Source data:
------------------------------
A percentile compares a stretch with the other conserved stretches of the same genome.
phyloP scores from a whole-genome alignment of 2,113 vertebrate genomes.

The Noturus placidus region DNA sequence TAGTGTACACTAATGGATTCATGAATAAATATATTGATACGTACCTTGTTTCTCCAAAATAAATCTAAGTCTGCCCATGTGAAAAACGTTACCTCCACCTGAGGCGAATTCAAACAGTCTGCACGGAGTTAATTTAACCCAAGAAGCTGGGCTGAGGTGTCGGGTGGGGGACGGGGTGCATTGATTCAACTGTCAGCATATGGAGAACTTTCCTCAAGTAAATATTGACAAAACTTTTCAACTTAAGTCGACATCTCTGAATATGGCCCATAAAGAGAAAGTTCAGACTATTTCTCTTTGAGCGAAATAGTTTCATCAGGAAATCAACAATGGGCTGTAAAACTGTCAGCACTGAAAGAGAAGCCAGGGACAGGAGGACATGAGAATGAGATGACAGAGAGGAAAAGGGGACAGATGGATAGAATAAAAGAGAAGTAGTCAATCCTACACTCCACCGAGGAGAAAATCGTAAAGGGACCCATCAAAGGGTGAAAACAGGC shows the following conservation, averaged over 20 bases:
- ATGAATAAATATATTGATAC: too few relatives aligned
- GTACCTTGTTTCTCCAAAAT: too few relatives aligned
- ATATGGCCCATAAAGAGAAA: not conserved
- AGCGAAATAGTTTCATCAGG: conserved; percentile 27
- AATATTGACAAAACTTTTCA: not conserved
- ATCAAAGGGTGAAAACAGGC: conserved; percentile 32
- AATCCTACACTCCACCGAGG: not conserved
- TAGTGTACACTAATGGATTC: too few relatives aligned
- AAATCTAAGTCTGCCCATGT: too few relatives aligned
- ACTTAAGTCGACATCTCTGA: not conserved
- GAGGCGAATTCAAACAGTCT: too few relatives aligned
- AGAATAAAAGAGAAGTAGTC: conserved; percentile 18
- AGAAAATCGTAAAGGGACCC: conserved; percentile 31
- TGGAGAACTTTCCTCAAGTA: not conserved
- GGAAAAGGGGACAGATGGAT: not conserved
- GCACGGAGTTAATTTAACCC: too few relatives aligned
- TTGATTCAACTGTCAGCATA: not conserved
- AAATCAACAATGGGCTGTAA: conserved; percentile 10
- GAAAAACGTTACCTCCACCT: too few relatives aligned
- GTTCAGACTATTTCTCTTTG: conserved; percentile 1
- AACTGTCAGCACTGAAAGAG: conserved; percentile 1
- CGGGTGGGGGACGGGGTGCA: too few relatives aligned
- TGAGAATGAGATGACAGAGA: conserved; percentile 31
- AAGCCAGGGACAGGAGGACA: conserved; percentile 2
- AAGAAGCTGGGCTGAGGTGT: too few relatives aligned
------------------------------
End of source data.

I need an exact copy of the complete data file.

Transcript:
A percentile compares a stretch with the other conserved stretches of the same genome.
phyloP scores from a whole-genome alignment of 2,113 vertebrate genomes.

The Noturus placidus region DNA sequence TAGTGTACACTAATGGATTCATGAATAAATATATTGATACGTACCTTGTTTCTCCAAAATAAATCTAAGTCTGCCCATGTGAAAAACGTTACCTCCACCTGAGGCGAATTCAAACAGTCTGCACGGAGTTAATTTAACCCAAGAAGCTGGGCTGAGGTGTCGGGTGGGGGACGGGGTGCATTGATTCAACTGTCAGCATATGGAGAACTTTCCTCAAGTAAATATTGACAAAACTTTTCAACTTAAGTCGACATCTCTGAATATGGCCCATAAAGAGAAAGTTCAGACTATTTCTCTTTGAGCGAAATAGTTTCATCAGGAAATCAACAATGGGCTGTAAAACTGTCAGCACTGAAAGAGAAGCCAGGGACAGGAGGACATGAGAATGAGATGACAGAGAGGAAAAGGGGACAGATGGATAGAATAAAAGAGAAGTAGTCAATCCTACACTCCACCGAGGAGAAAATCGTAAAGGGACCCATCAAAGGGTGAAAACAGGC shows the following conservation, averaged over 20 bases:
- ATGAATAAATATATTGATAC: too few relatives aligned
- GTACCTTGTTTCTCCAAAAT: too few relatives aligned
- ATATGGCCCATAAAGAGAAA: not conserved
- AGCGAAATAGTTTCATCAGG: conserved; percentile 27
- AATATTGACAAAACTTTTCA: not conserved
- ATCAAAGGGTGAAAACAGGC: conserved; percentile 32
- AATCCTACACTCCACCGAGG: not conserved
- TAGTGTACACTAATGGATTC: too few relatives aligned
- AAATCTAAGTCTGCCCATGT: too few relatives aligned
- ACTTAAGTCGACATCTCTGA: not conserved
- GAGGCGAATTCAAACAGTCT: too few relatives aligned
- AGAATAAAAGAGAAGTAGTC: conserved; percentile 18
- AGAAAATCGTAAAGGGACCC: conserved; percentile 31
- TGGAGAACTTTCCTCAAGTA: not conserved
- GGAAAAGGGGACAGATGGAT: not conserved
- GCACGGAGTTAATTTAACCC: too few relatives aligned
- TTGATTCAACTGTCAGCATA: not conserved
- AAATCAACAATGGGCTGTAA: conserved; percentile 10
- GAAAAACGTTACCTCCACCT: too few relatives aligned
- GTTCAGACTATTTCTCTTTG: conserved; percentile 1
- AACTGTCAGCACTGAAAGAG: conserved; percentile 1
- CGGGTGGGGGACGGGGTGCA: too few relatives aligned
- TGAGAATGAGATGACAGAGA: conserved; percentile 31
- AAGCCAGGGACAGGAGGACA: conserved; percentile 2
- AAGAAGCTGGGCTGAGGTGT: too few relatives aligned